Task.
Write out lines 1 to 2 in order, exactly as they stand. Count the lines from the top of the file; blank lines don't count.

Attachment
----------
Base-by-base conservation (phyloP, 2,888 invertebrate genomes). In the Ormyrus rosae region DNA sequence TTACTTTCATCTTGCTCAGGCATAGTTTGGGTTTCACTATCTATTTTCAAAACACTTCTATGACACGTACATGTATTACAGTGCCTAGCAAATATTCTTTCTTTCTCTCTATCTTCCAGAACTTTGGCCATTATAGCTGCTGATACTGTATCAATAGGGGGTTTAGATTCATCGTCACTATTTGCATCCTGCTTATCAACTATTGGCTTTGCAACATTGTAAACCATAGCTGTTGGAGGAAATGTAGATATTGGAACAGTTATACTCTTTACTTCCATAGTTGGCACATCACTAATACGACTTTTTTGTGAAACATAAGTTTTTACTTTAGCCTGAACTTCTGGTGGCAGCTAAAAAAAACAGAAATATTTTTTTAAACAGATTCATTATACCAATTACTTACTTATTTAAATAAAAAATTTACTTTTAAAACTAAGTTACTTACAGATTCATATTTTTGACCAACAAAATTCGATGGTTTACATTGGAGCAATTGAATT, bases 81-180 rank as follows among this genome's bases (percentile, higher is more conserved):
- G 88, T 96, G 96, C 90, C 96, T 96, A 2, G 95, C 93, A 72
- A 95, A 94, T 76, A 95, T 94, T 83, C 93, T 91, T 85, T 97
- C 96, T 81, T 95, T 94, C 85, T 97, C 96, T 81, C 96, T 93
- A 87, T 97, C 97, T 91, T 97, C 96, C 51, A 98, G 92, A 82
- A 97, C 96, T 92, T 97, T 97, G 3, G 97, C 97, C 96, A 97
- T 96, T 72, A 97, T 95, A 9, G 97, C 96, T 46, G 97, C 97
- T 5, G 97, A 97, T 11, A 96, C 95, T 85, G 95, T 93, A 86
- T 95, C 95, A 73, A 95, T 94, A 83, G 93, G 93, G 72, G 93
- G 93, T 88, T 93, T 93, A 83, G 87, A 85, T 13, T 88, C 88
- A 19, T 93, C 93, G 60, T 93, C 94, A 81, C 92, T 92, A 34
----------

Base-by-base conservation (phyloP, 2,888 invertebrate genomes). In the Ormyrus rosae region DNA sequence TTACTTTCATCTTGCTCAGGCATAGTTTGGGTTTCACTATCTATTTTCAAAACACTTCTATGACACGTACATGTATTACAGTGCCTAGCAAATATTCTTTCTTTCTCTCTATCTTCCAGAACTTTGGCCATTATAGCTGCTGATACTGTATCAATAGGGGGTTTAGATTCATCGTCACTATTTGCATCCTGCTTATCAACTATTGGCTTTGCAACATTGTAAACCATAGCTGTTGGAGGAAATGTAGATATTGGAACAGTTATACTCTTTACTTCCATAGTTGGCACATCACTAATACGACTTTTTTGTGAAACATAAGTTTTTACTTTAGCCTGAACTTCTGGTGGCAGCTAAAAAAAACAGAAATATTTTTTTAAACAGATTCATTATACCAATTACTTACTTATTTAAATAAAAAATTTACTTTTAAAACTAAGTTACTTACAGATTCATATTTTTGACCAACAAAATTCGATGGTTTACATTGGAGCAATTGAATT, bases 81-180 rank as follows among this genome's bases (percentile, higher is more conserved):
- G 88, T 96, G 96, C 90, C 96, T 96, A 2, G 95, C 93, A 72